Are you a morning person or a night person? Do you have a lull in energy in the afternoon? Do you find that you get more done before lunch than after?
Whether you realize it or not, you have times of the day that are more or less productive. These differ from person to person, but everyone has them. These are your natural energy rhythms and it’s important to discover them so that you can use them to your advantage and increase your productivity.
Some people wake up early and in the first few hours of the day get more done than most people do the rest of the day. Others spend the day puttering around, seemingly wasting the day away, and then come alive when the sun goes down.
In order to increase your productivity, you need to work with your natural rhythms. Without realizing it, you may be working against them. For many of us, the regular 9 to 5 schedule is not suitable. By trying to work these regular hours, you may be trying to fit a square peg into a round hole.
What if you have to work 9-5? In that case, you can still use your rhythms to their advantage by identifying the right times of the day for the right kinds of tasks.
How to Discover Your Rhythms
First of all, you may already have some idea of when you work best. If the above questions I asked triggered an immediate answer, you’re already on your way. You may already know that you work best at night or in the mornings.
If you don’t, it’s easy to discover your natural rhythms. You can do this by monitoring your feelings and energy level throughout the day. This is a simple experiment and the results may surprise you. You may discover things you never knew about your energy patterns.
Get a notebook or a day timer. Decide on a regular time throughout the day to “check in.” You should have at least one check-in for each part of the day (morning, noon, afternoon, evening, night, etc.) but the more often you check-in the better.
For each check-in, jot down a quick note on how you’re feeling or how your work is going. You could create a system such as a number from one to five. Five means you’re blazing right along and getting things done; one means you’d be better off taking a nap. By making your check-ins quick and easy, you can check-in more often during the day, which makes your results more accurate.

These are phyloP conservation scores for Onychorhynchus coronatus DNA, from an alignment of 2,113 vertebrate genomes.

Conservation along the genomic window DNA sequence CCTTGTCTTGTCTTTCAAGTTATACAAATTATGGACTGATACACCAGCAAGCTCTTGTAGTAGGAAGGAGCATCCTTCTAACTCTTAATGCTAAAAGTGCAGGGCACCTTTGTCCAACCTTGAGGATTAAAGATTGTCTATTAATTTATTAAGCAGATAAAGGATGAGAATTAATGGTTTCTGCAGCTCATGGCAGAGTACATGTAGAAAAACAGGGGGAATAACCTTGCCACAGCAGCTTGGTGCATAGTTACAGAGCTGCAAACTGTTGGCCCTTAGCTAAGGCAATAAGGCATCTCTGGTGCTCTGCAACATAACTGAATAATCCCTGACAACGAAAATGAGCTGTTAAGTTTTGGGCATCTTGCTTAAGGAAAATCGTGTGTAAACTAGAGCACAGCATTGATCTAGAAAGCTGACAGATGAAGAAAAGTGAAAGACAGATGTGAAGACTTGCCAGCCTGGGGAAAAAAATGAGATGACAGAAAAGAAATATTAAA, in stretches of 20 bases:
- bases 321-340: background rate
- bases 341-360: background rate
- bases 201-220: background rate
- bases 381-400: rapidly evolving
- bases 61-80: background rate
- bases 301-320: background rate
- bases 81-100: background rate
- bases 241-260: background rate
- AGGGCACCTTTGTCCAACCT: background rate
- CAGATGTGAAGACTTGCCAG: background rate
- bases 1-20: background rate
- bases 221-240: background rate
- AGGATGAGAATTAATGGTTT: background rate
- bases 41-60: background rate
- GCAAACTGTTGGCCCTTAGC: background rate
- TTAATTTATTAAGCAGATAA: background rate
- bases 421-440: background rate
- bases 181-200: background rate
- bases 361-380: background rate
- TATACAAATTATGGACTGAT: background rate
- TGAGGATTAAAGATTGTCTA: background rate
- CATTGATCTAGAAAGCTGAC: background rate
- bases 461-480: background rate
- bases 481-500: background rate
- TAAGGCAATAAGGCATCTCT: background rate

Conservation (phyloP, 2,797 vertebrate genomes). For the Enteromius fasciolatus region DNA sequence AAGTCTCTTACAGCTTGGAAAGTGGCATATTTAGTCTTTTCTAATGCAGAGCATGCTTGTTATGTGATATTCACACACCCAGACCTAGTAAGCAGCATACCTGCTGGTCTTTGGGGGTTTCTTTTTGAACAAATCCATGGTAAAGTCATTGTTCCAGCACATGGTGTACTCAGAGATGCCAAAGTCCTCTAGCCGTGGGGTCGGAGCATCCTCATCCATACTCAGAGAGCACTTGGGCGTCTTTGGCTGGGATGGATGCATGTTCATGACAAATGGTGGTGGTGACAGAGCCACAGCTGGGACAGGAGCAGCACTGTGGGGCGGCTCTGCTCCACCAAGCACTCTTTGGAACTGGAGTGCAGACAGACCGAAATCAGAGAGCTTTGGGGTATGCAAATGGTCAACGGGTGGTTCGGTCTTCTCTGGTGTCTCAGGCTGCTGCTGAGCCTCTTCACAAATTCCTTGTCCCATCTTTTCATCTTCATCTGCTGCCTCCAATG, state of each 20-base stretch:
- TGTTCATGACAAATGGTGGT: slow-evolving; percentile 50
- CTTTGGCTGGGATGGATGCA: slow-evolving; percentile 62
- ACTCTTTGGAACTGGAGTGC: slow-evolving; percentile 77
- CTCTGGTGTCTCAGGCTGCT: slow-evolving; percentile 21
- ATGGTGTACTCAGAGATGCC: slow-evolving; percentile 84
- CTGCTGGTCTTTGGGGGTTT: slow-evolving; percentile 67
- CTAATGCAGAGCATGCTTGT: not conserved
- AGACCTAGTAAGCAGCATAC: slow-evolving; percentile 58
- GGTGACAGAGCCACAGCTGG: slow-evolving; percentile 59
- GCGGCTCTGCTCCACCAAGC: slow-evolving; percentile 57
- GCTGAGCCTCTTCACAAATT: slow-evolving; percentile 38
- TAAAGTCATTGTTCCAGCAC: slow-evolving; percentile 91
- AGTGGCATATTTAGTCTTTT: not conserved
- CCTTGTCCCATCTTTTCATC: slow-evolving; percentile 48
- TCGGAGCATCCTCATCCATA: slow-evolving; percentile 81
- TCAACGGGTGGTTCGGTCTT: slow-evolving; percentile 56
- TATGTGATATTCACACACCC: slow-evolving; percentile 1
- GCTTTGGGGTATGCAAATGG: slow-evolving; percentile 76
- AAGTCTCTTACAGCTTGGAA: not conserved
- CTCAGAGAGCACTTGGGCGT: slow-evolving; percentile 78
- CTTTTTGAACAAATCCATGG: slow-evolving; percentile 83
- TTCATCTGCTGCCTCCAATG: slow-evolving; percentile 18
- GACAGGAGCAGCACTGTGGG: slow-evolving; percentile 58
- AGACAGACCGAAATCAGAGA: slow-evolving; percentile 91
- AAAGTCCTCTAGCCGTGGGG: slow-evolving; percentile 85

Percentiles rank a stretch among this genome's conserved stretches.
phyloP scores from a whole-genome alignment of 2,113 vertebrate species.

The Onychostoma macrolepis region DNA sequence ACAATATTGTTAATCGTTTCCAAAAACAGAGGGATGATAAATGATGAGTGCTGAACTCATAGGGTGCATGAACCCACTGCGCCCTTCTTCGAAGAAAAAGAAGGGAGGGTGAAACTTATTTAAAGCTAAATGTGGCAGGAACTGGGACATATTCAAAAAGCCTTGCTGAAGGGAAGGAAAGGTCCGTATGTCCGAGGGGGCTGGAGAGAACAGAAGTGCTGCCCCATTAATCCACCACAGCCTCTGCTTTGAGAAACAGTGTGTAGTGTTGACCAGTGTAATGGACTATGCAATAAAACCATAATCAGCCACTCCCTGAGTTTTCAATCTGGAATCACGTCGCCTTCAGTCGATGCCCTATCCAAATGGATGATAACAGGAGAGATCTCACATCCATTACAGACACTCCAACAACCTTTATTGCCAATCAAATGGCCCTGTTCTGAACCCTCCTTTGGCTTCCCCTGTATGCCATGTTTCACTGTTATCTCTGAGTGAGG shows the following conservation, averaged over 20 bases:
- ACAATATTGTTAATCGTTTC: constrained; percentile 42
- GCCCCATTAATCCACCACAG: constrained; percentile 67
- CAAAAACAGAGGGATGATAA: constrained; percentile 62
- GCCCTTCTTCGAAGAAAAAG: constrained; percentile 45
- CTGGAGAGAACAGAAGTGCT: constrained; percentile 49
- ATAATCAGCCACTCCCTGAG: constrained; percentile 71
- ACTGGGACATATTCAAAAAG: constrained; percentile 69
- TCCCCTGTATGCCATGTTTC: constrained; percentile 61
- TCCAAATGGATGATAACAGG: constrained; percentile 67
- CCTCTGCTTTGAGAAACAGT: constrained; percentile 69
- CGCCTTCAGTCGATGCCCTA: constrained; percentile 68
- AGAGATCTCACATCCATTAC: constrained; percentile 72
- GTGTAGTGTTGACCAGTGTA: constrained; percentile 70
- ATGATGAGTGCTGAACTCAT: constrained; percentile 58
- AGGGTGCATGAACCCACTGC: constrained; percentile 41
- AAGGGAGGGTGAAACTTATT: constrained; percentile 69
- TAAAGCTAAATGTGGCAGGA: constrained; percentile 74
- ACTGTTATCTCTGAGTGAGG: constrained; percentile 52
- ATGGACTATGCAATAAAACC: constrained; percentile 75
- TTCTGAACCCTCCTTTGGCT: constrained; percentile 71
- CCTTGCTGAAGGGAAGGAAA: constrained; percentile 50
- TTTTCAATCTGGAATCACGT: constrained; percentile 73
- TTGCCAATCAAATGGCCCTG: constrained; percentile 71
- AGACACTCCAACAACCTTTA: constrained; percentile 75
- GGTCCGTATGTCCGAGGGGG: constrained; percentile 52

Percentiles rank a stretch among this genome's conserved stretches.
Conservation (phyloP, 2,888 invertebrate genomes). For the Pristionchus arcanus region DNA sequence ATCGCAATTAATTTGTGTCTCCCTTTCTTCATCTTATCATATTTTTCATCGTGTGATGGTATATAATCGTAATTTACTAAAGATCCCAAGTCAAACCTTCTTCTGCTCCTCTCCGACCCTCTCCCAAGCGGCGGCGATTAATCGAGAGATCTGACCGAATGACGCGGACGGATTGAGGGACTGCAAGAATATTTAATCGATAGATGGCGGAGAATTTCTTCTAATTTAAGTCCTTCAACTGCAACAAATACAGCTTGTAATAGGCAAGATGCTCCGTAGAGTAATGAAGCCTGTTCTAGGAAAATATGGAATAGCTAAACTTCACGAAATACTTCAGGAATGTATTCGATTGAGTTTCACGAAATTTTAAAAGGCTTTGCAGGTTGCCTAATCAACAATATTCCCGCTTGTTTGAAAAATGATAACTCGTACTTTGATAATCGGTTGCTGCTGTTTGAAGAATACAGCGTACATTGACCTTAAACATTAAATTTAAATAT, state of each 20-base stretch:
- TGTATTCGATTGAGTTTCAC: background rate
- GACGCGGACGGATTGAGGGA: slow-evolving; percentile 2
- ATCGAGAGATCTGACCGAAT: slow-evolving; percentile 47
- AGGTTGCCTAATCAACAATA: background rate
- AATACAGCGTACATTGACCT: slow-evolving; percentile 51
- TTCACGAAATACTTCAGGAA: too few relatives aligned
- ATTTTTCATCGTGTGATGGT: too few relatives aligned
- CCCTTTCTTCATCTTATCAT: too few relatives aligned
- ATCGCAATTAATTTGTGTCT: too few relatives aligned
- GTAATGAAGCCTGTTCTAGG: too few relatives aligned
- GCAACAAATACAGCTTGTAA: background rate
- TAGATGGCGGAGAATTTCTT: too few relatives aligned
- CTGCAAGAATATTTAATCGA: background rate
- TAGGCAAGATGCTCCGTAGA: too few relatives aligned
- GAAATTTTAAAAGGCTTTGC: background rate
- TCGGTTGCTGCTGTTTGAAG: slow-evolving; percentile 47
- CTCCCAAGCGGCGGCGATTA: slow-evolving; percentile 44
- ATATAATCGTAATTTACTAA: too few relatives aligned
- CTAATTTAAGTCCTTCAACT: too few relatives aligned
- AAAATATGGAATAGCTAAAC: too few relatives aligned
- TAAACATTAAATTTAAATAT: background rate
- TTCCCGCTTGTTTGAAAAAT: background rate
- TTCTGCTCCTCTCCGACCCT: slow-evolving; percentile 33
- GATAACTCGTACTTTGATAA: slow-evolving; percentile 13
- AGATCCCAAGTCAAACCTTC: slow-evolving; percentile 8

It’s a good idea to set a timer for your check-ins so that it’s not something more to worry about.
If you continue doing this check-in consistently for a week or two, you’ll start to see patterns emerge. You’ll begin to understand which times of day are your best and which are your worst.
Rearrange Your Schedule
If you’re in control of your schedule, there’s another experiment you can try which is more complex, but also a bit more interesting. Each week, arrange your schedule differently. The first week, perform certain tasks in the morning, other tasks in the afternoon, other tasks in the evening, and so on. Or you can pick random times to work on different tasks. Then, the next week, switch it up. Continue switching it up and eventually you’ll discover what works best for you and will easily increase your productivity.
This experiment is more involved than the previous one, but it can yield some truly interesting results. It allows you to actually experience different work patterns firsthand.
Whichever experiment you choose, take the data and create a schedule from it. Create a routine for each part of the day. It’s good to have a daily routine because your mind and body get used to doing the same things at the same times. You create an expected behavior and this makes it easier to stay focused. Of course, you should always be flexible and change it up from time to time if you feel your focus flagging.
It can be difficult to plan every single task that you perform each day. For this reason, it may be useful to create task categories. These are categories such as:
- Critical thinking tasks
- Mundane tasks that don’t require a great deal of focus
- Tasks that require creativity
- Physical tasks
- Social tasks where you have to communicate with others
You can plug each task into one of the above categories. For example, social media, email and meetings might go into the social category. Trying to come up with product ideas or writing content would be creative tasks. Critical thinking tasks include a great deal of problem solving.
This way, you can decide on a schedule that looks something like this:
- Early Morning: Critical thinking tasks
- Late Morning: Communications
- Afternoon: Routine tasks
- Evening: Creative tasks
An easier method is to simply identify the focus level you need for each task. You can create your own rating system or just identify those that require a great deal of focus. You can then identify your level of focus for each part of the day and then schedule your tasks accordingly.
Taking the time to discover your natural energy rhythms can do more than increase your productivity, it can also help you to enjoy your downtime more.
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Till next time
Mike Gardner is The Time Doctor